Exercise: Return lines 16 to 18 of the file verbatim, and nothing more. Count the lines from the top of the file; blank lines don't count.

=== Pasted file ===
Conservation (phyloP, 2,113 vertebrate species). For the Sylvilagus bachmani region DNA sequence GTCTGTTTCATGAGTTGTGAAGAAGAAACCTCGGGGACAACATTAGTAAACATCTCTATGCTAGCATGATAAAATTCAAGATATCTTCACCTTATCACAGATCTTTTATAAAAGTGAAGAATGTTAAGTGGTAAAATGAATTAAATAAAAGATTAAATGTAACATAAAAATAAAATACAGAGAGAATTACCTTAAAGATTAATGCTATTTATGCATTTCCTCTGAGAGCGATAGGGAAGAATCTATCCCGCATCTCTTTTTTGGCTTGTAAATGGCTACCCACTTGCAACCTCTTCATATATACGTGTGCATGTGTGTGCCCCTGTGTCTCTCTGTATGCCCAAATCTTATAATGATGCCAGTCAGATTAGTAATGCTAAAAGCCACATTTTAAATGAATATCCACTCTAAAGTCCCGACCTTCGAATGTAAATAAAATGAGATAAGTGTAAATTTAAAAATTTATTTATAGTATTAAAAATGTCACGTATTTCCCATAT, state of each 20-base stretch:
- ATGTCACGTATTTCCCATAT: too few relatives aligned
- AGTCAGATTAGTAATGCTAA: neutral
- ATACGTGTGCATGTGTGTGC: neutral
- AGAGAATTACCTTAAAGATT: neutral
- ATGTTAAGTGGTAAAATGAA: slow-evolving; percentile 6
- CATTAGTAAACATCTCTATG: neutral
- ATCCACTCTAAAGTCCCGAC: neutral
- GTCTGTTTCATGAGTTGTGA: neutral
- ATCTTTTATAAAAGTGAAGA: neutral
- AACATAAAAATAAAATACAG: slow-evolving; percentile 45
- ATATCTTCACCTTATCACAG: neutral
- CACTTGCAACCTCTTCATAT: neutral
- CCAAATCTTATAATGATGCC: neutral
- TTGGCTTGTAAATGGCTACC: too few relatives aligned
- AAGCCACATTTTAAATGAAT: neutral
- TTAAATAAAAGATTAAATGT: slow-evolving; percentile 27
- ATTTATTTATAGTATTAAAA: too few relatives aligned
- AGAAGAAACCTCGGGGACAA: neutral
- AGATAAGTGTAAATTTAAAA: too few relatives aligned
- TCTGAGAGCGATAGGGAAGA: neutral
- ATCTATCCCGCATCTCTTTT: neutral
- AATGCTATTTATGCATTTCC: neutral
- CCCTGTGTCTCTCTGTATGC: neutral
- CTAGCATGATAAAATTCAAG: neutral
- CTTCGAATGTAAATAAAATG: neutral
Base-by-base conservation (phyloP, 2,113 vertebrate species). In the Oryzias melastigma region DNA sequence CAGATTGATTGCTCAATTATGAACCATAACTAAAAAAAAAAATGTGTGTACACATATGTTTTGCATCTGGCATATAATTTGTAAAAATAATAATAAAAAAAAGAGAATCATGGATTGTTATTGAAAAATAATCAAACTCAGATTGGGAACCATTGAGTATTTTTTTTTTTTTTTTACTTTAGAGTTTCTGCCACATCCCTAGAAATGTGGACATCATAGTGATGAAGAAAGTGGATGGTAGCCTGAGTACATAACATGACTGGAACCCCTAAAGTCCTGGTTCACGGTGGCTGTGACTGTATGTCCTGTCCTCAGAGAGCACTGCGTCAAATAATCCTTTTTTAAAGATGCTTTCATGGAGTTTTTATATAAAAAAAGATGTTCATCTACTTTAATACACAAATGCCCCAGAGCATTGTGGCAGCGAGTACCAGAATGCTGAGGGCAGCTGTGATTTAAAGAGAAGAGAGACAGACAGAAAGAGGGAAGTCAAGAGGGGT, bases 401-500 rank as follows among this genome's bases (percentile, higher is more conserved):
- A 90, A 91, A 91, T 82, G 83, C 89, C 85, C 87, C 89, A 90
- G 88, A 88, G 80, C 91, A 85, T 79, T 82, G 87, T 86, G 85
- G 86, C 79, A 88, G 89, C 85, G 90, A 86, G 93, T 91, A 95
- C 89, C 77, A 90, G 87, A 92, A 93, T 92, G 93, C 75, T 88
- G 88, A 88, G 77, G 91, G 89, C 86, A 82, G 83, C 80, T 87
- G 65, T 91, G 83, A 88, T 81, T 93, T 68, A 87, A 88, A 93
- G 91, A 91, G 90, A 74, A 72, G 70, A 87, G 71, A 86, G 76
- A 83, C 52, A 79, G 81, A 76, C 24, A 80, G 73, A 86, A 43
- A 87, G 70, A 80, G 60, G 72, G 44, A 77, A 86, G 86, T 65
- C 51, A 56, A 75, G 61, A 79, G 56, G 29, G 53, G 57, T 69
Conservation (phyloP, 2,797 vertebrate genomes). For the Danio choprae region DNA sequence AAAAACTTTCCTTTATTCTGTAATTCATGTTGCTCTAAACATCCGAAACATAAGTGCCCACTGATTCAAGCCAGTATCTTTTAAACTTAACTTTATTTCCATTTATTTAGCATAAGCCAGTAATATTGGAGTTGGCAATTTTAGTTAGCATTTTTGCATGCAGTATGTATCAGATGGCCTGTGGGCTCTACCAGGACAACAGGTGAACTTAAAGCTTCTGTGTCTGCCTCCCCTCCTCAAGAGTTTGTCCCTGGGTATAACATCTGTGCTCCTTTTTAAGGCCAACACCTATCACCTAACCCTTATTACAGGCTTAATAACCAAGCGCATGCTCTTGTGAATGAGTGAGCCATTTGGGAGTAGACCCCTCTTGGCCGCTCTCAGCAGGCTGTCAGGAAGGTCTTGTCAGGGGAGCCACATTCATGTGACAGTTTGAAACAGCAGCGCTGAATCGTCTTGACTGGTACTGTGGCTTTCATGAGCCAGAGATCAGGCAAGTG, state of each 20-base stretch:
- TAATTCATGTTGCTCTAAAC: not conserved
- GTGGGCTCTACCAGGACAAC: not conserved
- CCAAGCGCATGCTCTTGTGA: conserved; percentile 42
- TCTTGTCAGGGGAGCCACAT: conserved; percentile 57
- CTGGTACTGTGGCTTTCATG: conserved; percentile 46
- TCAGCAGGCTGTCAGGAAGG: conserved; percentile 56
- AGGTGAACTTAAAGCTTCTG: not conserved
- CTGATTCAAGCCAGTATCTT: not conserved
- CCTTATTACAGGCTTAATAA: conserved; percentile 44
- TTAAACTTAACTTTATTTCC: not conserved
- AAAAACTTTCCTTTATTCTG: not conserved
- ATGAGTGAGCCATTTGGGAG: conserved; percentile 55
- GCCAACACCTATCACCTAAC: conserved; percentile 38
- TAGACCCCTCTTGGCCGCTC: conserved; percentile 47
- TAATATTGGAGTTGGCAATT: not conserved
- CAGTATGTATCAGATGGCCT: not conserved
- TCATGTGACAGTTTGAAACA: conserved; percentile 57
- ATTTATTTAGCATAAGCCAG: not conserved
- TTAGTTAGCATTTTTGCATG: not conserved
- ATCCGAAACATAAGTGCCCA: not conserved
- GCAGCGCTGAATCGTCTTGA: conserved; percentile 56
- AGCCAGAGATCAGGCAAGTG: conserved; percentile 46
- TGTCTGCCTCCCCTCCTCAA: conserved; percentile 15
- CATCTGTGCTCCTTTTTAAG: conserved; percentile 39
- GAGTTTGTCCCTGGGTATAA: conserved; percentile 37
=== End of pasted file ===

- AAGCCACATTTTAAATGAAT: neutral
- TTAAATAAAAGATTAAATGT: slow-evolving; percentile 27
- ATTTATTTATAGTATTAAAA: too few relatives aligned